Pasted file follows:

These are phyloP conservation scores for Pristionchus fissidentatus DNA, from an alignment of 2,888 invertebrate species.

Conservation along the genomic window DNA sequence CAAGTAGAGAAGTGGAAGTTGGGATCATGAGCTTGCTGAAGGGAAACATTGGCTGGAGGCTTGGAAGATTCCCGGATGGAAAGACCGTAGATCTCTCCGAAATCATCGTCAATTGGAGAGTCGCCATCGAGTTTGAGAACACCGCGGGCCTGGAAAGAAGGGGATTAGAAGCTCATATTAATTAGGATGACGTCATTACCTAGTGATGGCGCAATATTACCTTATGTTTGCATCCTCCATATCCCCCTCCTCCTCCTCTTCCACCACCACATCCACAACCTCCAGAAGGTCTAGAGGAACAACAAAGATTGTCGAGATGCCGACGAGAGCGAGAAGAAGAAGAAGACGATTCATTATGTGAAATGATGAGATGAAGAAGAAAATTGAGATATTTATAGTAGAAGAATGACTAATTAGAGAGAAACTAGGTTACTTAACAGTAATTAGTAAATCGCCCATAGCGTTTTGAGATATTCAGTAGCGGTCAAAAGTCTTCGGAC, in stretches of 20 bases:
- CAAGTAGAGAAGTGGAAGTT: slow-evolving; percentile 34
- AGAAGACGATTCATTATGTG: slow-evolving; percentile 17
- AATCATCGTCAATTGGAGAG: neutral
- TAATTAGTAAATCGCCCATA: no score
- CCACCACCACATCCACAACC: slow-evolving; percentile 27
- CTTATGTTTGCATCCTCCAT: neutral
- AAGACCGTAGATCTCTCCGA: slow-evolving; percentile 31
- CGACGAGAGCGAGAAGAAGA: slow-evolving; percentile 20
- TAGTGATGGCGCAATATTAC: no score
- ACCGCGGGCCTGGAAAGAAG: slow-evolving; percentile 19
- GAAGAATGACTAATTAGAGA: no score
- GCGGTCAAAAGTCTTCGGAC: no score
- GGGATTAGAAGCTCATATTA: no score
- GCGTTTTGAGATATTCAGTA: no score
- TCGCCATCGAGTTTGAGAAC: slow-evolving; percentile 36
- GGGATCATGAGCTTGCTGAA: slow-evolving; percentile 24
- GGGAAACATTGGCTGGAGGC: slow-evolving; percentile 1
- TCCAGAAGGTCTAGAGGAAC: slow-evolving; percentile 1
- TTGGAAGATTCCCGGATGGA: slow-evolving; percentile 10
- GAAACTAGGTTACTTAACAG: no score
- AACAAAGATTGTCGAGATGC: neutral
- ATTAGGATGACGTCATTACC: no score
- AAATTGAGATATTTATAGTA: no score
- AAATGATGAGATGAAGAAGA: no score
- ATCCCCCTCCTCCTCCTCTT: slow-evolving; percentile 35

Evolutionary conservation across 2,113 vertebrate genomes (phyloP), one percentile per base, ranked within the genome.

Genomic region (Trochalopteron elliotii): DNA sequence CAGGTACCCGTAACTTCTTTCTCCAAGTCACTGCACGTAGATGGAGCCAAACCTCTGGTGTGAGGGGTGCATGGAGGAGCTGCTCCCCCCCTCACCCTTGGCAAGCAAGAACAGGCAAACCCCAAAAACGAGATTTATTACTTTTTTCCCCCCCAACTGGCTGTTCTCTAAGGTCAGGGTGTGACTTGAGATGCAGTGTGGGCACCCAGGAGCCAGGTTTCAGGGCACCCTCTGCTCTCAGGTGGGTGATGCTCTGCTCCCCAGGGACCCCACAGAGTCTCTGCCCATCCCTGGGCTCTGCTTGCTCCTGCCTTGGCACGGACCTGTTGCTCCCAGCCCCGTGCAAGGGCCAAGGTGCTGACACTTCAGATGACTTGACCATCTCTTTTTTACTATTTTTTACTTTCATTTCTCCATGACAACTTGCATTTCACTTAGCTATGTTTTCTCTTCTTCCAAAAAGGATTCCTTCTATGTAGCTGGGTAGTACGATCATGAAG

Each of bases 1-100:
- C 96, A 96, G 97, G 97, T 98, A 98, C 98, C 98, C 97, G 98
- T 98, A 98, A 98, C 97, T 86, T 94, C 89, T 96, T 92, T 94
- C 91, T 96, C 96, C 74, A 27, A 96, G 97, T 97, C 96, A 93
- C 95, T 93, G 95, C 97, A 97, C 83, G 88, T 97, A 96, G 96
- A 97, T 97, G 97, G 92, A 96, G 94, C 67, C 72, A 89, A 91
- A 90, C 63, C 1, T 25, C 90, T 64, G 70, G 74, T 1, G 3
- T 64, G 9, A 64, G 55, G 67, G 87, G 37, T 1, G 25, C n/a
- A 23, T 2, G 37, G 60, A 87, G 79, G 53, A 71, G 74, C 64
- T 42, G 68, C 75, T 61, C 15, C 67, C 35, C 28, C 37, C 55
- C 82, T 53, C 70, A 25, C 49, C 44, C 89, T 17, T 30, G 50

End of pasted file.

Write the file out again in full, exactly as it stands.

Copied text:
These are phyloP conservation scores for Pristionchus fissidentatus DNA, from an alignment of 2,888 invertebrate species.

Conservation along the genomic window DNA sequence CAAGTAGAGAAGTGGAAGTTGGGATCATGAGCTTGCTGAAGGGAAACATTGGCTGGAGGCTTGGAAGATTCCCGGATGGAAAGACCGTAGATCTCTCCGAAATCATCGTCAATTGGAGAGTCGCCATCGAGTTTGAGAACACCGCGGGCCTGGAAAGAAGGGGATTAGAAGCTCATATTAATTAGGATGACGTCATTACCTAGTGATGGCGCAATATTACCTTATGTTTGCATCCTCCATATCCCCCTCCTCCTCCTCTTCCACCACCACATCCACAACCTCCAGAAGGTCTAGAGGAACAACAAAGATTGTCGAGATGCCGACGAGAGCGAGAAGAAGAAGAAGACGATTCATTATGTGAAATGATGAGATGAAGAAGAAAATTGAGATATTTATAGTAGAAGAATGACTAATTAGAGAGAAACTAGGTTACTTAACAGTAATTAGTAAATCGCCCATAGCGTTTTGAGATATTCAGTAGCGGTCAAAAGTCTTCGGAC, in stretches of 20 bases:
- CAAGTAGAGAAGTGGAAGTT: slow-evolving; percentile 34
- AGAAGACGATTCATTATGTG: slow-evolving; percentile 17
- AATCATCGTCAATTGGAGAG: neutral
- TAATTAGTAAATCGCCCATA: no score
- CCACCACCACATCCACAACC: slow-evolving; percentile 27
- CTTATGTTTGCATCCTCCAT: neutral
- AAGACCGTAGATCTCTCCGA: slow-evolving; percentile 31
- CGACGAGAGCGAGAAGAAGA: slow-evolving; percentile 20
- TAGTGATGGCGCAATATTAC: no score
- ACCGCGGGCCTGGAAAGAAG: slow-evolving; percentile 19
- GAAGAATGACTAATTAGAGA: no score
- GCGGTCAAAAGTCTTCGGAC: no score
- GGGATTAGAAGCTCATATTA: no score
- GCGTTTTGAGATATTCAGTA: no score
- TCGCCATCGAGTTTGAGAAC: slow-evolving; percentile 36
- GGGATCATGAGCTTGCTGAA: slow-evolving; percentile 24
- GGGAAACATTGGCTGGAGGC: slow-evolving; percentile 1
- TCCAGAAGGTCTAGAGGAAC: slow-evolving; percentile 1
- TTGGAAGATTCCCGGATGGA: slow-evolving; percentile 10
- GAAACTAGGTTACTTAACAG: no score
- AACAAAGATTGTCGAGATGC: neutral
- ATTAGGATGACGTCATTACC: no score
- AAATTGAGATATTTATAGTA: no score
- AAATGATGAGATGAAGAAGA: no score
- ATCCCCCTCCTCCTCCTCTT: slow-evolving; percentile 35

Evolutionary conservation across 2,113 vertebrate genomes (phyloP), one percentile per base, ranked within the genome.

Genomic region (Trochalopteron elliotii): DNA sequence CAGGTACCCGTAACTTCTTTCTCCAAGTCACTGCACGTAGATGGAGCCAAACCTCTGGTGTGAGGGGTGCATGGAGGAGCTGCTCCCCCCCTCACCCTTGGCAAGCAAGAACAGGCAAACCCCAAAAACGAGATTTATTACTTTTTTCCCCCCCAACTGGCTGTTCTCTAAGGTCAGGGTGTGACTTGAGATGCAGTGTGGGCACCCAGGAGCCAGGTTTCAGGGCACCCTCTGCTCTCAGGTGGGTGATGCTCTGCTCCCCAGGGACCCCACAGAGTCTCTGCCCATCCCTGGGCTCTGCTTGCTCCTGCCTTGGCACGGACCTGTTGCTCCCAGCCCCGTGCAAGGGCCAAGGTGCTGACACTTCAGATGACTTGACCATCTCTTTTTTACTATTTTTTACTTTCATTTCTCCATGACAACTTGCATTTCACTTAGCTATGTTTTCTCTTCTTCCAAAAAGGATTCCTTCTATGTAGCTGGGTAGTACGATCATGAAG

Each of bases 1-100:
- C 96, A 96, G 97, G 97, T 98, A 98, C 98, C 98, C 97, G 98
- T 98, A 98, A 98, C 97, T 86, T 94, C 89, T 96, T 92, T 94
- C 91, T 96, C 96, C 74, A 27, A 96, G 97, T 97, C 96, A 93
- C 95, T 93, G 95, C 97, A 97, C 83, G 88, T 97, A 96, G 96
- A 97, T 97, G 97, G 92, A 96, G 94, C 67, C 72, A 89, A 91
- A 90, C 63, C 1, T 25, C 90, T 64, G 70, G 74, T 1, G 3
- T 64, G 9, A 64, G 55, G 67, G 87, G 37, T 1, G 25, C n/a
- A 23, T 2, G 37, G 60, A 87, G 79, G 53, A 71, G 74, C 64
- T 42, G 68, C 75, T 61, C 15, C 67, C 35, C 28, C 37, C 55
- C 82, T 53, C 70, A 25, C 49, C 44, C 89, T 17, T 30, G 50